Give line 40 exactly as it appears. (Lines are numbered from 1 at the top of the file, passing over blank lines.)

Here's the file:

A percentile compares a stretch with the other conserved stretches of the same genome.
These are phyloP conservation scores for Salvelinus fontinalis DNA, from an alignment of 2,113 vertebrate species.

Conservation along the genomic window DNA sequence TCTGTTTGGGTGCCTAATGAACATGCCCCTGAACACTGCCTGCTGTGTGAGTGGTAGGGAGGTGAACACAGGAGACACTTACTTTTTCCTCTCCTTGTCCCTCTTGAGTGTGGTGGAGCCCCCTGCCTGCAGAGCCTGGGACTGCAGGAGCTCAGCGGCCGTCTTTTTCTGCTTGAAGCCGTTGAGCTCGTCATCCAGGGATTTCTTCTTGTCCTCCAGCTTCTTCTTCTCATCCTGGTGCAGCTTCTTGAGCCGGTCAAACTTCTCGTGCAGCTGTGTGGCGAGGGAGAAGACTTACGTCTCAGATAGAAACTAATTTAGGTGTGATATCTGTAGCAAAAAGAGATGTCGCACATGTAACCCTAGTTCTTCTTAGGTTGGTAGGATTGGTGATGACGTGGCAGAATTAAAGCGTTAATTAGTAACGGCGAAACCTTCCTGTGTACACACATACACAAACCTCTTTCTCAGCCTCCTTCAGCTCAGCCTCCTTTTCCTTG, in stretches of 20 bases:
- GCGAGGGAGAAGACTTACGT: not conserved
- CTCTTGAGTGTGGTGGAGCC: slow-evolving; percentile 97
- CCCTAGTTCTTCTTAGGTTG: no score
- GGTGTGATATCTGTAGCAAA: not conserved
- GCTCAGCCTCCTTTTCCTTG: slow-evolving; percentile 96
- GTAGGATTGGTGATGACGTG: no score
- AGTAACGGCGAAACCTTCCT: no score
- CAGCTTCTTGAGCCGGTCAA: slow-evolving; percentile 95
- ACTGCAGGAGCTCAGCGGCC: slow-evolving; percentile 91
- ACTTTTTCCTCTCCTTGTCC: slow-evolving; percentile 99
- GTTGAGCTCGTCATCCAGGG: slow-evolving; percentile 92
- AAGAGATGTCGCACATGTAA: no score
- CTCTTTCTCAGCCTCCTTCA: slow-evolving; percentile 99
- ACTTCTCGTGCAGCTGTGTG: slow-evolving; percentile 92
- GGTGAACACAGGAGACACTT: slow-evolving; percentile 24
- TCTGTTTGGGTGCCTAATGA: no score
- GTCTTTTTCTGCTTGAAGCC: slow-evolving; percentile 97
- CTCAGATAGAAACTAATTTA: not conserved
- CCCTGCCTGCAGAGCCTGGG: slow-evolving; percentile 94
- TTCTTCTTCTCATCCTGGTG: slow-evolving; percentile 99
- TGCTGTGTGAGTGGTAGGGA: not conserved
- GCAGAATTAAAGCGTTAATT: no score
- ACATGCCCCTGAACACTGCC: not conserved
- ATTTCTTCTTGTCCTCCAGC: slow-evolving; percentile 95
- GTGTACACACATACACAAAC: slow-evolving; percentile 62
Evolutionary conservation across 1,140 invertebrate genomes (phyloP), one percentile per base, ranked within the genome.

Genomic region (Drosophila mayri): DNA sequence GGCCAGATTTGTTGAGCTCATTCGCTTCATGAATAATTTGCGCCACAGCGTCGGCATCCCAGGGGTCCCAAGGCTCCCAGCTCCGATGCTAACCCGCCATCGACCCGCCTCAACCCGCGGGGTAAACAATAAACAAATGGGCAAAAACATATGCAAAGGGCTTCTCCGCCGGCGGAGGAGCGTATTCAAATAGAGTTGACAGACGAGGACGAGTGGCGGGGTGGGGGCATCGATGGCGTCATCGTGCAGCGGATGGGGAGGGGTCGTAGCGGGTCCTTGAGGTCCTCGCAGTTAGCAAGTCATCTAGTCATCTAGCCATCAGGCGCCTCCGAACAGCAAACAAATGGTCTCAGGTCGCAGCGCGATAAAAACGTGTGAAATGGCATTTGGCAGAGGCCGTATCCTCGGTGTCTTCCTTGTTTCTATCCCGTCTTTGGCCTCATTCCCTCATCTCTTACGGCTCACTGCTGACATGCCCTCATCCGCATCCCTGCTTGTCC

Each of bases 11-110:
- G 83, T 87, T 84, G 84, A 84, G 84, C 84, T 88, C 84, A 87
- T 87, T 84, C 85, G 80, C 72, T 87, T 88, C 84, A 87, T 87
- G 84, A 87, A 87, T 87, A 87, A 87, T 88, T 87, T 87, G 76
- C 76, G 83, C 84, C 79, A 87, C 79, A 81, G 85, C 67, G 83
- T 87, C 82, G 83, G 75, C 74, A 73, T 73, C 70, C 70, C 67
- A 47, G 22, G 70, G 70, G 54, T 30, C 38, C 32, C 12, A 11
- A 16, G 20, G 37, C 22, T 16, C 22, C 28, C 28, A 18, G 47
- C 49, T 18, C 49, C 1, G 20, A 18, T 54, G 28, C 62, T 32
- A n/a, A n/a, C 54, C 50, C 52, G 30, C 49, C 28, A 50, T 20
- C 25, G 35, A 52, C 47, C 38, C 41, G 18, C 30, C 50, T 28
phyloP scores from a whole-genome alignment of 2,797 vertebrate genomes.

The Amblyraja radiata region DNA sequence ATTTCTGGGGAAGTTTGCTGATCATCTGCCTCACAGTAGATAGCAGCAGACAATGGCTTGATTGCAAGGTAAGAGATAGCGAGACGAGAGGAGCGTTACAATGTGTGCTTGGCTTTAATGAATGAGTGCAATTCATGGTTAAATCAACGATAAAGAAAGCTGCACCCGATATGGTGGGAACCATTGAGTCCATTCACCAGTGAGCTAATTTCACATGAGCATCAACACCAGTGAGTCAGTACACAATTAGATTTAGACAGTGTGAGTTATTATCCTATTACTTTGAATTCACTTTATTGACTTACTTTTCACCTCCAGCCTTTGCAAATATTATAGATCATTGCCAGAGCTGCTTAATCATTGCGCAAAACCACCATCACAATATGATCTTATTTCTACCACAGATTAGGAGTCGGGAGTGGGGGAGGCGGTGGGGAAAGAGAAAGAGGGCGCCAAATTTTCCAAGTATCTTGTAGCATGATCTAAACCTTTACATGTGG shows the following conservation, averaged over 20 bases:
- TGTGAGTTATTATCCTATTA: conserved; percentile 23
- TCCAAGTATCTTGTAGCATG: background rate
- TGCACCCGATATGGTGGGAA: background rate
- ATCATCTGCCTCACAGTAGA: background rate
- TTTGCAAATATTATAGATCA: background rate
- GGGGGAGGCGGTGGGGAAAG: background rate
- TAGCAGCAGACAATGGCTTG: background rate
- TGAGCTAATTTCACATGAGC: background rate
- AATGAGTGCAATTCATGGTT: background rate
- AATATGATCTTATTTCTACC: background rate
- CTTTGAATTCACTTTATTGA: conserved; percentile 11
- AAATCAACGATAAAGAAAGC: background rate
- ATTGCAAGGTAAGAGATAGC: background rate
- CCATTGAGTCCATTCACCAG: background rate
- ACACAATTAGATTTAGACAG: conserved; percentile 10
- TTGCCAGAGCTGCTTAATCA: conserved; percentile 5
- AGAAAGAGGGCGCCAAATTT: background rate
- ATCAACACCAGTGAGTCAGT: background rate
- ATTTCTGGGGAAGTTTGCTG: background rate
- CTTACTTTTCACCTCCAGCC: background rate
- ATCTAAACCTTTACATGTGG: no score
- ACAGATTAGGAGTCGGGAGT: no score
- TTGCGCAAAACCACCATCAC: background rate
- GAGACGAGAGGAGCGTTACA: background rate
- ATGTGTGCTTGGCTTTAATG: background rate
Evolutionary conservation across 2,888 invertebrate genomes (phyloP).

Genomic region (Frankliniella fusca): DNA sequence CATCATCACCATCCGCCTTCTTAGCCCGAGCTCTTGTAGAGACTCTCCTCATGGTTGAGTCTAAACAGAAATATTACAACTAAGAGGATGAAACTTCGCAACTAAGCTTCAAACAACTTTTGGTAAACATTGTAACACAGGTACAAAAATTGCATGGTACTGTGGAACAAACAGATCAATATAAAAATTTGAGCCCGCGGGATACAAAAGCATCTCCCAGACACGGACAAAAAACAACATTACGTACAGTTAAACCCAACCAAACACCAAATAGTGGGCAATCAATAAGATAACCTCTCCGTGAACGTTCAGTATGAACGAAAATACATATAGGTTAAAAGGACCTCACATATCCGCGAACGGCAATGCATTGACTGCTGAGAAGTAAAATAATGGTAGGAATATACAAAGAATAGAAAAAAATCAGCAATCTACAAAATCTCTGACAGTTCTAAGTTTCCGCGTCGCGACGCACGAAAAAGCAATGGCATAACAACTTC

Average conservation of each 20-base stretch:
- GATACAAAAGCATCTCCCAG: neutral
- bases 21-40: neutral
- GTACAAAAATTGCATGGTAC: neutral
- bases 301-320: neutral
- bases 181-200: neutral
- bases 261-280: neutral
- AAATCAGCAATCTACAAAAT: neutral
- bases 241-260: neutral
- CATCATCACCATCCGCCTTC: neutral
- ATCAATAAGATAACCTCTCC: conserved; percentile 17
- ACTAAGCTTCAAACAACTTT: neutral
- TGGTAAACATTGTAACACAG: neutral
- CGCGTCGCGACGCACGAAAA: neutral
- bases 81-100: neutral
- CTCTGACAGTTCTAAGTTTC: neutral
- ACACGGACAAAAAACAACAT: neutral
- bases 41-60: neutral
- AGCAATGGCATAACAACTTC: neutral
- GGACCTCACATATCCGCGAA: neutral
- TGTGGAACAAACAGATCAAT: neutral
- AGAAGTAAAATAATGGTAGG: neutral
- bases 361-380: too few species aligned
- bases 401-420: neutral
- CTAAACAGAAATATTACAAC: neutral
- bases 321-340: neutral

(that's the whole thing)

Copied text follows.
- A n/a, A n/a, C 54, C 50, C 52, G 30, C 49, C 28, A 50, T 20